Pagans in the Promised Land: Decoding the Doctrine of Christian Discovery

Framsida
Fulcrum Publishing, 2008 - 186 sidor
Pagans in the Promised Land provides a startling challenge to U.S. federal Indian law and policy. Using history and cognitive theory, Steven Newcomb demonstrates how U.S. government officials have used religious concepts of Christendom, often unconsciously, to justify the taking of Native American lands and to deny the original independence of Indian nations. He demonstrates that the landmark case Johnson v. M'Intosh is premised in part on the Old Testament narrative of the "chosen people" having a divine right to the "promised land," and how continued U.S. reliance on ancient religious distinctions between "Christians" and "heathens" violates the bedrock doctrine of separations of church and state. An important addition to Native American and legal scholarship, Pagans int he Promised Land makes a compelling case for the reversal of this conqueror-based doctrine, which continues to influence U.S. federal Indian law and policy to this day.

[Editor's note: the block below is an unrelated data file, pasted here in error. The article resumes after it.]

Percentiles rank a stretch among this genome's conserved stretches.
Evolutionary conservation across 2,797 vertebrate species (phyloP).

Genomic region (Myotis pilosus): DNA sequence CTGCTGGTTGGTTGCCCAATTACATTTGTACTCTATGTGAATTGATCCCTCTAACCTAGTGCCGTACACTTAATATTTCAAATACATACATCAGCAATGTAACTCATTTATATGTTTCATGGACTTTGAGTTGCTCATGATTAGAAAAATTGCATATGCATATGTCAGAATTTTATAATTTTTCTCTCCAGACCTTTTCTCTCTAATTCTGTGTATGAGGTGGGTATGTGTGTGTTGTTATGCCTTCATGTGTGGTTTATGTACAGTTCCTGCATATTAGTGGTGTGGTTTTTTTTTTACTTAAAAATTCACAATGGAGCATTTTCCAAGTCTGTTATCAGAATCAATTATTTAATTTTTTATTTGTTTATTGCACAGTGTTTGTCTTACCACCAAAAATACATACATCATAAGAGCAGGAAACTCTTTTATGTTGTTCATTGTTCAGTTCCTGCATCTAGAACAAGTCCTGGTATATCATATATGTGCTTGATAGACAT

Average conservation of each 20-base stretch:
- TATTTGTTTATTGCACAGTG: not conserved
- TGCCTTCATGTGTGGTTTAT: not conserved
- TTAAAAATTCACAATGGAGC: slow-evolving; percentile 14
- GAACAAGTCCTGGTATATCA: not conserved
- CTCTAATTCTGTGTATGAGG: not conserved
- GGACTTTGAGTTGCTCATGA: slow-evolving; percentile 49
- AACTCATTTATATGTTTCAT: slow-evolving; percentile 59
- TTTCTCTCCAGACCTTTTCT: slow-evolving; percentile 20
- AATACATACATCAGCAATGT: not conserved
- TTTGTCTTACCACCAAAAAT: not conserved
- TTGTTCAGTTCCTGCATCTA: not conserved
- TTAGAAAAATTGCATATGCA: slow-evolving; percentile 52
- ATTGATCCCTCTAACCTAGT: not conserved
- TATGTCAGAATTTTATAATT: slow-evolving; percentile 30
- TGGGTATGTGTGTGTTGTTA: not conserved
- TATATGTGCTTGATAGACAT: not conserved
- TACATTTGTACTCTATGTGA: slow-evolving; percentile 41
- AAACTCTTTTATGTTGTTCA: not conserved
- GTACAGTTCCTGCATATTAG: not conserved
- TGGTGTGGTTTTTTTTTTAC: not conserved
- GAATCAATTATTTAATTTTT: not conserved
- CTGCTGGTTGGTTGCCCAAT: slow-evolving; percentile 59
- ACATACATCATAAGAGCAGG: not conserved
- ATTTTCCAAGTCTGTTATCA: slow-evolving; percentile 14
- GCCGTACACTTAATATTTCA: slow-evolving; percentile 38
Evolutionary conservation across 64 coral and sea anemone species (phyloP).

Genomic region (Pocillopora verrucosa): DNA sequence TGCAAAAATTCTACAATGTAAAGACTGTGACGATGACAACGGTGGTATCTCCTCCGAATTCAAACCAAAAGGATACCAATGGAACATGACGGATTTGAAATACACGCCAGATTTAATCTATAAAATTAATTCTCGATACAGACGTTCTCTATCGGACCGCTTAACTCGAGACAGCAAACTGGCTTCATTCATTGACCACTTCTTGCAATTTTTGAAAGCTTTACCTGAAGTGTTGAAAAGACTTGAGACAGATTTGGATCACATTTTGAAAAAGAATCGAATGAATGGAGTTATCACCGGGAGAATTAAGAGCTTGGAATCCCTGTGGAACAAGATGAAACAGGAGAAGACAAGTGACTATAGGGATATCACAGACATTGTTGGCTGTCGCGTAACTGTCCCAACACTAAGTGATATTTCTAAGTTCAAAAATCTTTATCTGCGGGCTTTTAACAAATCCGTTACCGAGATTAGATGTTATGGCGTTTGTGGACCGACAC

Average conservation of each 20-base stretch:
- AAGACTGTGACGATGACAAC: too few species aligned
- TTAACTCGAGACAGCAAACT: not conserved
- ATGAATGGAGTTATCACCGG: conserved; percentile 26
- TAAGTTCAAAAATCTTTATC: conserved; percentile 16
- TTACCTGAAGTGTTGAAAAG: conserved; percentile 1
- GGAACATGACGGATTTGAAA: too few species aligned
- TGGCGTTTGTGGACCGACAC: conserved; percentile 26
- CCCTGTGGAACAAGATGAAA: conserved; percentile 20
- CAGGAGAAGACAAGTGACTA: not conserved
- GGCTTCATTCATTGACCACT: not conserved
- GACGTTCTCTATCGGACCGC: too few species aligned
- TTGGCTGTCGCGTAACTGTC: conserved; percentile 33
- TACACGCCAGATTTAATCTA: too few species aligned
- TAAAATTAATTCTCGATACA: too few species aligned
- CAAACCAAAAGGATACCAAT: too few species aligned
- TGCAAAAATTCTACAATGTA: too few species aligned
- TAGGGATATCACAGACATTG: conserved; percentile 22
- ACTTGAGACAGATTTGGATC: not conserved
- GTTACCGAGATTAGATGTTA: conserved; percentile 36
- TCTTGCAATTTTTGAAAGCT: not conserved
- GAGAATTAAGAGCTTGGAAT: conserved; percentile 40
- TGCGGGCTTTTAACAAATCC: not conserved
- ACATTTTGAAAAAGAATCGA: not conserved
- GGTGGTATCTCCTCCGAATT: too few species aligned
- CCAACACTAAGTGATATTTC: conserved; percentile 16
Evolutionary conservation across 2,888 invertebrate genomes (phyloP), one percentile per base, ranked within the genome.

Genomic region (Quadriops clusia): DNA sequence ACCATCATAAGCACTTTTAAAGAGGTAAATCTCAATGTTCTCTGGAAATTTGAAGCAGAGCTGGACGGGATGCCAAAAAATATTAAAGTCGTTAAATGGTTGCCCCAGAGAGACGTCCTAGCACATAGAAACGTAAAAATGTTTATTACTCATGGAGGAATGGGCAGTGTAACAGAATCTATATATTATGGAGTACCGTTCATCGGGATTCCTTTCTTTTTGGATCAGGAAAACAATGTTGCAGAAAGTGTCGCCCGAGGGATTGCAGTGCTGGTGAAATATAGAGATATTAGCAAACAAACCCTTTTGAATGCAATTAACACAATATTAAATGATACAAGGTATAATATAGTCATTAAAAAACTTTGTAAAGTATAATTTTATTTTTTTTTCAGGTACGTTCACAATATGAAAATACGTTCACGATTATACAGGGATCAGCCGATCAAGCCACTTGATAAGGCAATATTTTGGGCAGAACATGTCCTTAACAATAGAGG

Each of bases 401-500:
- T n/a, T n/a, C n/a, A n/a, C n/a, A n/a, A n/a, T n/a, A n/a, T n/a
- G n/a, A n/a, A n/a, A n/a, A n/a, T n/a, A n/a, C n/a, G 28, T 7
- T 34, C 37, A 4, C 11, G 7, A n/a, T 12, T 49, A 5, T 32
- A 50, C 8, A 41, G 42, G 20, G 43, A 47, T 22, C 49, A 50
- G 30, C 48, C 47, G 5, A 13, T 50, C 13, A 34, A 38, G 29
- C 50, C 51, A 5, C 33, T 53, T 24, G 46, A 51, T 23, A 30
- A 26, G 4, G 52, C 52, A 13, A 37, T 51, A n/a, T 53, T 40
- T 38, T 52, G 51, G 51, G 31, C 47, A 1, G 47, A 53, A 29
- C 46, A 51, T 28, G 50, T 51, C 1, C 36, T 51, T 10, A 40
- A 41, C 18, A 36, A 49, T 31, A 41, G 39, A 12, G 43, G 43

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Innehåll

A Primer on Cognitive Theory
1
Metaphorical Experience and Federal Indian
13
The Conqueror Model
23
Colonizing the Promised Land
37
The Chosen PeoplePromised Land Model
51
The Dominating Mentality of Christendom
59
Johnson v MIntosh
73
Converting Christian Discovery into Heathen Conquest
89
The Mental Process of Negation
103
Christian Nations Theory Hidden in Plain Sight
115
A Sacred Regard for All Living Things
125
Notes
139
References
171
Index
181
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Om författaren (2008)

Steven T. Newcomb (Shawnee/Lenape) is the indigenous law research coordinator at the Sycuan education department of the Sycuan Band of the Kumeyaay Nation in San Diego County, California. He is cofounder and codirector of the Indigenous Law Institute, a fellow with the American Indian Policy and Media Initiative at Buffalo State College in New York.

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